Why do people take offence? Exploring the underlying expectations

Tahmineh Tayebi*

*Corresponding author for this work

Research output: Contribution to journalArticlepeer-review


The principal motivation for this study is to (i) analyse the types of expectations underlying people's evaluation of an act or behaviour as offensive and (ii) explore the various social and cultural factors that inform these expectations. Drawing on a corpus of 150 diary report forms written by Persian-speaking informants, the study revealed seven different, yet interrelated, expectations the unrealisation of which had led to taking of offence. In order to identify how these expectations are shared across a speech community, from each category of expectations two examples were randomly given to 100 new participants. As the retrospective comments revealed, while the expectations identified do exist in the speech community under investigation, they are not equally shared across all members. The ongoing tension between heterogeneity and homogeneity of these expectations can be explained by referring to both cognitive and relational bases of expectations.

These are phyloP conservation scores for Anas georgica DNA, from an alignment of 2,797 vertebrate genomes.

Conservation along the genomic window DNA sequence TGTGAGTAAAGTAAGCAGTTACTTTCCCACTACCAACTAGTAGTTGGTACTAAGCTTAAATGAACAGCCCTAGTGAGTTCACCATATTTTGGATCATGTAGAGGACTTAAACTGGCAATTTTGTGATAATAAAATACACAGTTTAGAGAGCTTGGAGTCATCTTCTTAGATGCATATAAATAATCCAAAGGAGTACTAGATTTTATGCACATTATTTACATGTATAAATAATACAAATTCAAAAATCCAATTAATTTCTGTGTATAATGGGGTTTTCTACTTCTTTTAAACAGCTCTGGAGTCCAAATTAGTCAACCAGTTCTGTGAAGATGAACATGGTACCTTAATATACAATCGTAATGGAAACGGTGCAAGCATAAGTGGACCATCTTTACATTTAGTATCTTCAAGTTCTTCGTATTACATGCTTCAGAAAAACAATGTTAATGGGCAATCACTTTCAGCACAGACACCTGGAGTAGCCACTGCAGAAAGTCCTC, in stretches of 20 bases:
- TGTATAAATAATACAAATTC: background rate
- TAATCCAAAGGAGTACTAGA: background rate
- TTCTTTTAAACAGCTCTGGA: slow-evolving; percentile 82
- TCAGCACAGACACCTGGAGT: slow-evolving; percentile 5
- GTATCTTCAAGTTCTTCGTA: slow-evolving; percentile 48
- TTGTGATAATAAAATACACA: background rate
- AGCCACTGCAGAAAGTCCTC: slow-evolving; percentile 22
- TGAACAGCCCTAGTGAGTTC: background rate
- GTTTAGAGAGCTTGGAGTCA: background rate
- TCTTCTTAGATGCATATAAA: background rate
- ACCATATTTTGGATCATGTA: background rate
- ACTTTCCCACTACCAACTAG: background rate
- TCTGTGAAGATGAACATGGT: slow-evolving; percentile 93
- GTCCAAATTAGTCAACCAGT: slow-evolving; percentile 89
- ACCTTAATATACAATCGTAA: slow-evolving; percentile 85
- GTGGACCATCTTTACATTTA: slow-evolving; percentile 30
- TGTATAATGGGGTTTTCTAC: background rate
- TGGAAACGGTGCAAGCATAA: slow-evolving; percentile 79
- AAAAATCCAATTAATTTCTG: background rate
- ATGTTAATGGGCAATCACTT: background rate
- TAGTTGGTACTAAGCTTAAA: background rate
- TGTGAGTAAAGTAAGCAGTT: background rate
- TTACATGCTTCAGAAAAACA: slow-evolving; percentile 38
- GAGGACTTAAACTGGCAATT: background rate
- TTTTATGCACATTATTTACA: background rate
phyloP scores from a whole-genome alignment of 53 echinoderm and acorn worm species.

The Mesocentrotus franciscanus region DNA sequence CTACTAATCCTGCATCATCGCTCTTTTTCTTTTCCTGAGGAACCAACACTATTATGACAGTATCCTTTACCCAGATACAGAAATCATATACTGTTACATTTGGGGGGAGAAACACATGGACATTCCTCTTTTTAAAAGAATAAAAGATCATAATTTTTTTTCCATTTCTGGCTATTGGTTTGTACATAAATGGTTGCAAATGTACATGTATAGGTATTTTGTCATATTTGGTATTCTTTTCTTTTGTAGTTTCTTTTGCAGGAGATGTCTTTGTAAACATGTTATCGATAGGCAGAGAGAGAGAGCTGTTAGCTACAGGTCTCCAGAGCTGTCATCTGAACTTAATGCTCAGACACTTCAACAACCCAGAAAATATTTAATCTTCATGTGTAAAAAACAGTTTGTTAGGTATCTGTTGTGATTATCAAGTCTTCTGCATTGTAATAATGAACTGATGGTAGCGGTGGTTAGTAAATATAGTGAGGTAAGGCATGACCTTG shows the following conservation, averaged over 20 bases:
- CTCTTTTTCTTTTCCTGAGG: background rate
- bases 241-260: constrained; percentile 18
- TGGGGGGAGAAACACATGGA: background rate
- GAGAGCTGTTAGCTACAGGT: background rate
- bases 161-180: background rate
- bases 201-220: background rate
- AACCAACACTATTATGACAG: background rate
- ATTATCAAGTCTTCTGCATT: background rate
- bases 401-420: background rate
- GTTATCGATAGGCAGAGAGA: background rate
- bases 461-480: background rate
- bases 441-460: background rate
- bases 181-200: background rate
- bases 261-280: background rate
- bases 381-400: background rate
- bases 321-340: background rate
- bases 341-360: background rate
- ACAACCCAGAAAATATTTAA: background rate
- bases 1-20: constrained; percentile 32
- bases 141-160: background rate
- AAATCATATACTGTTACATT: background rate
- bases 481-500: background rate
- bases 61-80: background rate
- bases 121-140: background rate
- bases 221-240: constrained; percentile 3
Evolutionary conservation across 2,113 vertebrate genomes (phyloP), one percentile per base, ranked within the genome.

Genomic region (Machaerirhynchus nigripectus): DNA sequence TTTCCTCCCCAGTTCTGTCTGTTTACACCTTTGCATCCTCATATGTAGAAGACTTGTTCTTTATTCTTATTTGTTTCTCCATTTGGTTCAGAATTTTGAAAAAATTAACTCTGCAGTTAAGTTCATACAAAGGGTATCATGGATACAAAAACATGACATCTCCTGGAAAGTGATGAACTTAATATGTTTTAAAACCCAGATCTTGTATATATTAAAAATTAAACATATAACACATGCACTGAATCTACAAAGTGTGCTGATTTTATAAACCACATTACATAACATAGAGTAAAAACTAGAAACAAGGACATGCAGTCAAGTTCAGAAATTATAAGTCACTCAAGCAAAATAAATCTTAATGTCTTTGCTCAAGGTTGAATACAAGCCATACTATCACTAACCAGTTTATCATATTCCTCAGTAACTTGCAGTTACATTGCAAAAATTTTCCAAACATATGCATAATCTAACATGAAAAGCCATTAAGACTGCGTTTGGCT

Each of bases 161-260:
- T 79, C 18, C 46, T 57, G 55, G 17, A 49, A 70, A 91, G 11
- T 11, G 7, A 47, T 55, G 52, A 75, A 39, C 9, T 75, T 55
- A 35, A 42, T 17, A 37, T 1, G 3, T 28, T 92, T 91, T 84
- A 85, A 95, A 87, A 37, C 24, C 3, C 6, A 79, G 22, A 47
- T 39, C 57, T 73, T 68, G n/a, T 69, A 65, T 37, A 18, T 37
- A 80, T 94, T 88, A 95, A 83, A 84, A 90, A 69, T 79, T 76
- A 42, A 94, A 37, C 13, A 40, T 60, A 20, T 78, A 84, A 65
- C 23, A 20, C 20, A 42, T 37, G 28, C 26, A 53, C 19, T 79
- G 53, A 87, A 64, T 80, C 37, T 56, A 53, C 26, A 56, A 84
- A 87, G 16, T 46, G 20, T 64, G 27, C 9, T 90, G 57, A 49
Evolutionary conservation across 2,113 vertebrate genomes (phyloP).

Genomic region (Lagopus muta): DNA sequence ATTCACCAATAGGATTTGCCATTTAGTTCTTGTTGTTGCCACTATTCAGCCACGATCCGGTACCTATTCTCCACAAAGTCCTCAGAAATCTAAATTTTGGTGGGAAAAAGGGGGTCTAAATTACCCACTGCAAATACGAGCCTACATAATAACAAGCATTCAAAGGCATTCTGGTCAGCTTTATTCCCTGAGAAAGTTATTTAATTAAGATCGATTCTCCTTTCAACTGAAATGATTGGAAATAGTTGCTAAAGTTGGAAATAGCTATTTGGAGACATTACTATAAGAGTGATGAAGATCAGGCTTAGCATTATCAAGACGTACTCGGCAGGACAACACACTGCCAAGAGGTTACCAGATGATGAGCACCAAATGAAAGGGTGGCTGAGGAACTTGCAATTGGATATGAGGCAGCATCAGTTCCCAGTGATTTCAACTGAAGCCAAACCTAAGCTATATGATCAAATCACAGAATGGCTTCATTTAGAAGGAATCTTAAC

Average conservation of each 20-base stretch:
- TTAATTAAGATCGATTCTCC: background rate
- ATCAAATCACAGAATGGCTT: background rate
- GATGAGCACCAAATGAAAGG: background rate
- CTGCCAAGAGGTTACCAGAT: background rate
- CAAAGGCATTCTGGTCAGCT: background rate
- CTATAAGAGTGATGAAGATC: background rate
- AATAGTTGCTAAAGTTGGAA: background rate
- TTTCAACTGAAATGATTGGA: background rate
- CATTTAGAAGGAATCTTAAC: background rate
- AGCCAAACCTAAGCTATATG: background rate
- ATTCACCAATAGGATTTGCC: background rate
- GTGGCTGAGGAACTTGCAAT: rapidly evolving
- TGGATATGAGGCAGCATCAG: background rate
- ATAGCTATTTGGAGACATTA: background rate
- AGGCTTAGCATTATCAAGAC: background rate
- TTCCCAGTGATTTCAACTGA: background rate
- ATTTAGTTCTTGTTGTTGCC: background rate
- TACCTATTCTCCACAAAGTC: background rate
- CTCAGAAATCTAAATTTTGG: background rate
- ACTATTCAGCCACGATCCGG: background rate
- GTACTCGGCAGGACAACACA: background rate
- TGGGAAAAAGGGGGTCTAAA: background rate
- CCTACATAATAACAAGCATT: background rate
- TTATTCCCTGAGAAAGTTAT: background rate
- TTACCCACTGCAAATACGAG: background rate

Original languageEnglish
Pages (from-to)1-17
Number of pages17
JournalJournal of Pragmatics
Early online date30 May 2016
Publication statusPublished - 1 Aug 2016


  • (Im)politeness
  • Culture
  • Expectations
  • Persian
  • Taking offence


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